11th Conference on Atmospheric Radiation and the 11th Conference on Cloud Physics

Thursday, 6 June 2002: 11:01 AM
Laboratory Studies of Drop Freezing in Free-Fall
Brian D. Swanson, Univ. of Washington, Seattle, WA; and S. E. Wood and M. B. Baker
We have developed a new instrument with which to study the homogeneous and heterogeneous freezing of droplets in free fall. Droplets are ejected from a generator at the top of a temperature controlled freezing tube and fall down the center of the tube as their images are recorded using video telemicroscopy. The fraction of drops frozen is measured as a function of temperature by monitoring depolarization of laser light backscattered by the falling particles.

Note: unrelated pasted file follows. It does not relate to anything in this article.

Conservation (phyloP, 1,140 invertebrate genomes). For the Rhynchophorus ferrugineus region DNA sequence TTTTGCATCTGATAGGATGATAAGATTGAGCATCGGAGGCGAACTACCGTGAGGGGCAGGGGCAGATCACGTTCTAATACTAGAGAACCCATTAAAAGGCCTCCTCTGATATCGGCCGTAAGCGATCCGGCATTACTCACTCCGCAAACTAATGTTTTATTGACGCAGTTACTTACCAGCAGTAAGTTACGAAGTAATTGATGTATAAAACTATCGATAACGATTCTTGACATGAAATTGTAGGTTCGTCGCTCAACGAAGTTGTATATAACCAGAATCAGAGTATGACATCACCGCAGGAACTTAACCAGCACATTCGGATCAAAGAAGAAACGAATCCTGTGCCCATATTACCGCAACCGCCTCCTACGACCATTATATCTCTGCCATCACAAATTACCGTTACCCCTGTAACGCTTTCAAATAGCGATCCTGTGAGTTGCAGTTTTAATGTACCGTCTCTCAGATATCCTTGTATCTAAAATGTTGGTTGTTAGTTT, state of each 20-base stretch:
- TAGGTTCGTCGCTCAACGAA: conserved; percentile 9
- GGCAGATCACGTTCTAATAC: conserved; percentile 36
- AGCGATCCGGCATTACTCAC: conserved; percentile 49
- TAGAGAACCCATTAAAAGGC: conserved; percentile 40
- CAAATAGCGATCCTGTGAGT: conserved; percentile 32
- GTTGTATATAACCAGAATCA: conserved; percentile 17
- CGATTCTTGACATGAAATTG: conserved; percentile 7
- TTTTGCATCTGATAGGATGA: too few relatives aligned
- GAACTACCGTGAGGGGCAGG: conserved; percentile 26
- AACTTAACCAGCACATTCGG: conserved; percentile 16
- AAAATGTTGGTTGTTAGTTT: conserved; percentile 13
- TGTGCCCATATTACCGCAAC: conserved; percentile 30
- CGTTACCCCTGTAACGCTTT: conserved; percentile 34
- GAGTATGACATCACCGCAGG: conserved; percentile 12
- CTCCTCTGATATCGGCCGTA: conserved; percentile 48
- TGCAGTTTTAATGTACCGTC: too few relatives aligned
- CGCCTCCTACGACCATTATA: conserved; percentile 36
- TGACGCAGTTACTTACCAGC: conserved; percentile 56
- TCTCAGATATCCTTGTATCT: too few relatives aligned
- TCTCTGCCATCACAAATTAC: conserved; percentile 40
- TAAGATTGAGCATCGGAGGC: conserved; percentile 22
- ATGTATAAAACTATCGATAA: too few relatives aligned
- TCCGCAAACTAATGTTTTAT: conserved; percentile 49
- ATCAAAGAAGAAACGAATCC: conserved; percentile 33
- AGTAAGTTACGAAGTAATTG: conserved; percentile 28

We have tested the instrument on pure water droplets and droplets containing the bionucleant Pseudomonas Syringae, and have demonstrated the accuracy and precision of the technique. We will present results on the ice nucleation characteristics of certain sea ice bacteria as well as those of organic compounds of relevance to the tmosphere.

We find from our images that particle morphology is sensitive to freezing temperature, providing a plausible explanation for our findings (in independent experiments) that freezing mode plays a role in subsequent habit evolution.

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